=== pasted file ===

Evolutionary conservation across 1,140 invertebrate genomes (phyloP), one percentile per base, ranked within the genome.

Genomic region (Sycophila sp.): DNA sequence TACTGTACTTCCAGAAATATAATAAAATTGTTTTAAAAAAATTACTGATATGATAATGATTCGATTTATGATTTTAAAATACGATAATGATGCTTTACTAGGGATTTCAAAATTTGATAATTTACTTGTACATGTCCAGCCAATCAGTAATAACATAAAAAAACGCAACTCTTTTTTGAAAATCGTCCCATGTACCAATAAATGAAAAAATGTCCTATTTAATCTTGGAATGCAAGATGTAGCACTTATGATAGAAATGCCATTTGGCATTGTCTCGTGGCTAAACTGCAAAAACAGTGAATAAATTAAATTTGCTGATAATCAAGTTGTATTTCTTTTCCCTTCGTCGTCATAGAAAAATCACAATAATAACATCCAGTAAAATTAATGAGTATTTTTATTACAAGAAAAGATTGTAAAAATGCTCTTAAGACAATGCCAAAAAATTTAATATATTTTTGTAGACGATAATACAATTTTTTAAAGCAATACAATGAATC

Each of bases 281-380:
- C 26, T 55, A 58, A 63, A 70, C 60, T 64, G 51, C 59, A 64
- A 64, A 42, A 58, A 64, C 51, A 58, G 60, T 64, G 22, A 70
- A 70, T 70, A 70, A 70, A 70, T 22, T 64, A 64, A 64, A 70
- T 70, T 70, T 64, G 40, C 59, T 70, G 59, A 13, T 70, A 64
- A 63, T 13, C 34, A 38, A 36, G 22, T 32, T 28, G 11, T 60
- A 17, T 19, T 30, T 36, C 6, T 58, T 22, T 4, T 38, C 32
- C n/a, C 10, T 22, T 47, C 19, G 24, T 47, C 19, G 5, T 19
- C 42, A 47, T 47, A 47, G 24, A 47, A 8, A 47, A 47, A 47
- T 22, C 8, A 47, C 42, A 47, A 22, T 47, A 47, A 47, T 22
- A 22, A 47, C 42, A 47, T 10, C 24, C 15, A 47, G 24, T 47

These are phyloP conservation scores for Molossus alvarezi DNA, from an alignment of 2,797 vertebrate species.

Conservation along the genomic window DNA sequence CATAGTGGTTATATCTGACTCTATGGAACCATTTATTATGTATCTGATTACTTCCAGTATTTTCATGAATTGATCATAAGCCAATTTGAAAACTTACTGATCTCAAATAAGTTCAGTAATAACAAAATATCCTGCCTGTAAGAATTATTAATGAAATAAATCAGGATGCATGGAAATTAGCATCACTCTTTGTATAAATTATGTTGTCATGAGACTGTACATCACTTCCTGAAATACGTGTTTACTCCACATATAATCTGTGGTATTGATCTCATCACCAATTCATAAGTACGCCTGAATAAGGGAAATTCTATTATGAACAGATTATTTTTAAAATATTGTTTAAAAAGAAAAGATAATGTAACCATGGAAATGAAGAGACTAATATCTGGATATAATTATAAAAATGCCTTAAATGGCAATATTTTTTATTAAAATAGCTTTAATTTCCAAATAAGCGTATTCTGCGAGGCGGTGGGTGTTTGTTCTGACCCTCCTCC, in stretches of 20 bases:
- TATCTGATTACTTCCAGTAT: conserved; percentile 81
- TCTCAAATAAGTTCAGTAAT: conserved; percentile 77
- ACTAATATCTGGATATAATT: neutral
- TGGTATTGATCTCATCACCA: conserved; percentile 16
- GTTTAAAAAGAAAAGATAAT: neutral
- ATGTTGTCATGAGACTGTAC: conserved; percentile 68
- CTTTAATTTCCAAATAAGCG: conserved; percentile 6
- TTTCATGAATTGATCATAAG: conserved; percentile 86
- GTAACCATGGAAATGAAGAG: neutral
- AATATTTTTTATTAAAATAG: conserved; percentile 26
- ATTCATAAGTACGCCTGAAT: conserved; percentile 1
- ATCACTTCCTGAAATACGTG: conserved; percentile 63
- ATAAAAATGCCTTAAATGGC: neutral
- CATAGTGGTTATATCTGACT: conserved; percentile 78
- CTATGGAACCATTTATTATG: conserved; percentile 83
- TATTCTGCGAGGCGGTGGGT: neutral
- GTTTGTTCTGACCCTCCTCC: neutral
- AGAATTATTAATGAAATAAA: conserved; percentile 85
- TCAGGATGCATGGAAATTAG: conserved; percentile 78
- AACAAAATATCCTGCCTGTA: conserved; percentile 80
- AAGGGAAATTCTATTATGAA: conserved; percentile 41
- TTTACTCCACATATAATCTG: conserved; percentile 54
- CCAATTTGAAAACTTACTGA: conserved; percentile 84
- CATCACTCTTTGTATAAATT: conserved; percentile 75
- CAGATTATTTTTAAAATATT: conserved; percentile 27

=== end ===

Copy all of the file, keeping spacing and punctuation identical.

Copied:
Evolutionary conservation across 1,140 invertebrate genomes (phyloP), one percentile per base, ranked within the genome.

Genomic region (Sycophila sp.): DNA sequence TACTGTACTTCCAGAAATATAATAAAATTGTTTTAAAAAAATTACTGATATGATAATGATTCGATTTATGATTTTAAAATACGATAATGATGCTTTACTAGGGATTTCAAAATTTGATAATTTACTTGTACATGTCCAGCCAATCAGTAATAACATAAAAAAACGCAACTCTTTTTTGAAAATCGTCCCATGTACCAATAAATGAAAAAATGTCCTATTTAATCTTGGAATGCAAGATGTAGCACTTATGATAGAAATGCCATTTGGCATTGTCTCGTGGCTAAACTGCAAAAACAGTGAATAAATTAAATTTGCTGATAATCAAGTTGTATTTCTTTTCCCTTCGTCGTCATAGAAAAATCACAATAATAACATCCAGTAAAATTAATGAGTATTTTTATTACAAGAAAAGATTGTAAAAATGCTCTTAAGACAATGCCAAAAAATTTAATATATTTTTGTAGACGATAATACAATTTTTTAAAGCAATACAATGAATC

Each of bases 281-380:
- C 26, T 55, A 58, A 63, A 70, C 60, T 64, G 51, C 59, A 64
- A 64, A 42, A 58, A 64, C 51, A 58, G 60, T 64, G 22, A 70
- A 70, T 70, A 70, A 70, A 70, T 22, T 64, A 64, A 64, A 70
- T 70, T 70, T 64, G 40, C 59, T 70, G 59, A 13, T 70, A 64
- A 63, T 13, C 34, A 38, A 36, G 22, T 32, T 28, G 11, T 60
- A 17, T 19, T 30, T 36, C 6, T 58, T 22, T 4, T 38, C 32
- C n/a, C 10, T 22, T 47, C 19, G 24, T 47, C 19, G 5, T 19
- C 42, A 47, T 47, A 47, G 24, A 47, A 8, A 47, A 47, A 47
- T 22, C 8, A 47, C 42, A 47, A 22, T 47, A 47, A 47, T 22
- A 22, A 47, C 42, A 47, T 10, C 24, C 15, A 47, G 24, T 47

These are phyloP conservation scores for Molossus alvarezi DNA, from an alignment of 2,797 vertebrate species.

Conservation along the genomic window DNA sequence CATAGTGGTTATATCTGACTCTATGGAACCATTTATTATGTATCTGATTACTTCCAGTATTTTCATGAATTGATCATAAGCCAATTTGAAAACTTACTGATCTCAAATAAGTTCAGTAATAACAAAATATCCTGCCTGTAAGAATTATTAATGAAATAAATCAGGATGCATGGAAATTAGCATCACTCTTTGTATAAATTATGTTGTCATGAGACTGTACATCACTTCCTGAAATACGTGTTTACTCCACATATAATCTGTGGTATTGATCTCATCACCAATTCATAAGTACGCCTGAATAAGGGAAATTCTATTATGAACAGATTATTTTTAAAATATTGTTTAAAAAGAAAAGATAATGTAACCATGGAAATGAAGAGACTAATATCTGGATATAATTATAAAAATGCCTTAAATGGCAATATTTTTTATTAAAATAGCTTTAATTTCCAAATAAGCGTATTCTGCGAGGCGGTGGGTGTTTGTTCTGACCCTCCTCC, in stretches of 20 bases:
- TATCTGATTACTTCCAGTAT: conserved; percentile 81
- TCTCAAATAAGTTCAGTAAT: conserved; percentile 77
- ACTAATATCTGGATATAATT: neutral
- TGGTATTGATCTCATCACCA: conserved; percentile 16
- GTTTAAAAAGAAAAGATAAT: neutral
- ATGTTGTCATGAGACTGTAC: conserved; percentile 68
- CTTTAATTTCCAAATAAGCG: conserved; percentile 6
- TTTCATGAATTGATCATAAG: conserved; percentile 86
- GTAACCATGGAAATGAAGAG: neutral
- AATATTTTTTATTAAAATAG: conserved; percentile 26
- ATTCATAAGTACGCCTGAAT: conserved; percentile 1
- ATCACTTCCTGAAATACGTG: conserved; percentile 63
- ATAAAAATGCCTTAAATGGC: neutral
- CATAGTGGTTATATCTGACT: conserved; percentile 78
- CTATGGAACCATTTATTATG: conserved; percentile 83
- TATTCTGCGAGGCGGTGGGT: neutral
- GTTTGTTCTGACCCTCCTCC: neutral
- AGAATTATTAATGAAATAAA: conserved; percentile 85
- TCAGGATGCATGGAAATTAG: conserved; percentile 78
- AACAAAATATCCTGCCTGTA: conserved; percentile 80
- AAGGGAAATTCTATTATGAA: conserved; percentile 41
- TTTACTCCACATATAATCTG: conserved; percentile 54
- CCAATTTGAAAACTTACTGA: conserved; percentile 84
- CATCACTCTTTGTATAAATT: conserved; percentile 75
- CAGATTATTTTTAAAATATT: conserved; percentile 27